#### Validity, reliability, and efficiency tests

For large item sets, free sorting and multi-arrangement are the only feasible methods for estimating a full RDM. We have discussed theoretical advantages of multi-arrangement, but it would be good to test empirically, which method has greater test-retest reliability and which method is more consistent with pairwise judgments (for smaller item sets for which the latter method is feasible). For small item sets, all methods are feasible. We have shown that the three methods used here yield reliable and consistent results. However, it is unclear which method should be preferred for a given number of items. It would be useful, thus, to empirically compare the efficiency with which different methods acquire RDM estimates. To this end, we could plot the test-retest RDM correlation for each method (vertical axis) against the time taken by the subject to do the task (horizontal axis). Such a comparison could be performed for various numbers of items. Pairwise judgments and arrangement of pairs by similarity would give points in the plot (one for each subject or averaged across subjects). For the multi-arrangement method, we could compute the test-retest RDM correlation (across sessions performed on different days) for multiple time periods using the RDM estimate obtained for all trials the subject completed in that period (e.g., after 10, 20, 30… min). The reliability of the RDM estimate could thus be plotted as a function of time. This approach would be useful also to test whether our adaptive trial-design heuristic provides a benefit over random subsets (Goldstone, 1994) or alternative trial-design methods.

#### Adaptive trial-design

Our “lift-the-weakest” adaptive item-subset design aims to optimize trial efficiency by constructing subsets that sample dissimilarities, for which we have the weakest evidence, and placing them in a small enough context of other items to enable the subject to “zoom in.” The focus on subclusters arises as a consequence of estimating the benefit and cost of presenting a given item-subset. The estimate of the trial benefit could be improved by using MDS to simulate the expected arrangement for the trial (using the current RDM estimate). Moreover, inverse MDS could form an integral component of item-subset design: We could determine the set of RDMs consistent with the arrangements thus far, and then design the next trial so as to optimally reduce the remaining uncertainty. This would take the distortions in the expected arrangements into account. In addition, the estimate of the trial cost (time taken) could be refined based on empirical evidence. Finally, an alternative approach to item-subset design would be to use explicit cluster analysis.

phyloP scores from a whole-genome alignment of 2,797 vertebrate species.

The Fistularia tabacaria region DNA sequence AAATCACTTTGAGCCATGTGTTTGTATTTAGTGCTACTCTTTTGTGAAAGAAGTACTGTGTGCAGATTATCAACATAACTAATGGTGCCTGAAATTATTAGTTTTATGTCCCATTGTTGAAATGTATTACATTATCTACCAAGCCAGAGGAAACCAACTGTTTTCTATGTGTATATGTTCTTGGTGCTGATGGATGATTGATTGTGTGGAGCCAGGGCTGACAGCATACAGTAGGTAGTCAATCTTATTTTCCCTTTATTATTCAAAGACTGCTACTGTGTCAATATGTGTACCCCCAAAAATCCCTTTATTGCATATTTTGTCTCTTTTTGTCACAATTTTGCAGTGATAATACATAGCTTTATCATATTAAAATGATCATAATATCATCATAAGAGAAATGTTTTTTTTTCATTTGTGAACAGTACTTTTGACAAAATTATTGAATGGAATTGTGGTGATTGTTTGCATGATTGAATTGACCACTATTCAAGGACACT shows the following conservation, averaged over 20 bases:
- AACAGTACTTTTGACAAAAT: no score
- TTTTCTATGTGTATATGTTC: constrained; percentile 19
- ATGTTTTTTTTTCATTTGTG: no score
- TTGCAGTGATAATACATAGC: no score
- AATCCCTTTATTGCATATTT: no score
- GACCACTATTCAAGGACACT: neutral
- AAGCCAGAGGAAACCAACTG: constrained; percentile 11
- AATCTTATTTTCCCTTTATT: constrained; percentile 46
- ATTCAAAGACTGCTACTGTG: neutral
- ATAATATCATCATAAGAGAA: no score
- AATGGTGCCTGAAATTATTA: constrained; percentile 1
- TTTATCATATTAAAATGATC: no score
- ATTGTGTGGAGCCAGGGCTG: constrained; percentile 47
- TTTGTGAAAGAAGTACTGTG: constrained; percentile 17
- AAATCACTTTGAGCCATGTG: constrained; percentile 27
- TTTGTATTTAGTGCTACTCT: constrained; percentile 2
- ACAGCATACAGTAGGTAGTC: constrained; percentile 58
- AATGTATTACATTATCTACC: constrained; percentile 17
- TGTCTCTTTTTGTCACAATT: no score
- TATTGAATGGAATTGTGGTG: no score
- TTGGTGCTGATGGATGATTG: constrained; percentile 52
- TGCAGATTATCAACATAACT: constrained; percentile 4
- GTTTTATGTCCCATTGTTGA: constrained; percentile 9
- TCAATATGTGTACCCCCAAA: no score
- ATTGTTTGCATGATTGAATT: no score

#### Inverse MDS

Inverse MDS poses a difficult and interesting challenge. Three directions of future development suggest themselves. (1) Optimization algorithm: Our iterative algorithm here represents only a first step. This local optimization approach could be run from multiple points to find global optima. Moreover, alternative global optimization techniques could be brought to bear on this problem. (2) Non-metric inverse MDS: In the present implementation, we interpret the distances in the subject’s arrangement as proportional to the internal representational dissimilarities. However, the subject might not achieve a proportional reflection of the distances in the internal representational space when arranging the objects. For example, if a subject attended preferentially to local relationships, her placements might not linearly reflect the internal representational space. Most fundamentally, the internal representational space might be inherently non-metric. These considerations motivate non-metric inverse MDS, in which we would use only the order of the distances in a given arrangement to estimate the RDM. (3) Explicit models of placement error: An explicit model of the arrangement errors could be integrated into the inverse MDS algorithm. This would enable us to take peculiarities of placement behavior into account. For example, subjects might avoid overlapping placement of two icons, even if the “true” dissimilarity demanded it. In general, placement error might not be Gaussian. An explicit model of placement error, motivated by empirical findings on placement behavior, might improve the RDM estimates.

## Conclusion

Practically, multi-arrangement provides an efficient solution to the problem of acquiring dissimilarity judgments. Theoretically, multi-arrangement poses the interesting problem of inverse MDS, constrained by multiple partial arrangements. Multi-arrangement is a generalization of pairwise judgments and free sorting. It reduces to pairwise judgments when only two items are presented on each trial. It reduces to free sorting when the subject is instructed to arrange the items into discrete piles. Pairwise judgment has the advantage of enabling independent continuous dissimilarity judgments and the disadvantages of taking a long time (quadratic in the number of items) and of deemphasizing the context of the item set. Free sorting has the advantage of being fast (linear in the number of items) and the disadvantage of providing only discrete same-different judgments for a given sorting. The optimal solution for a given application might fall in-between the special cases, suggesting that the space of multi-arrangement methods deserves to be explored.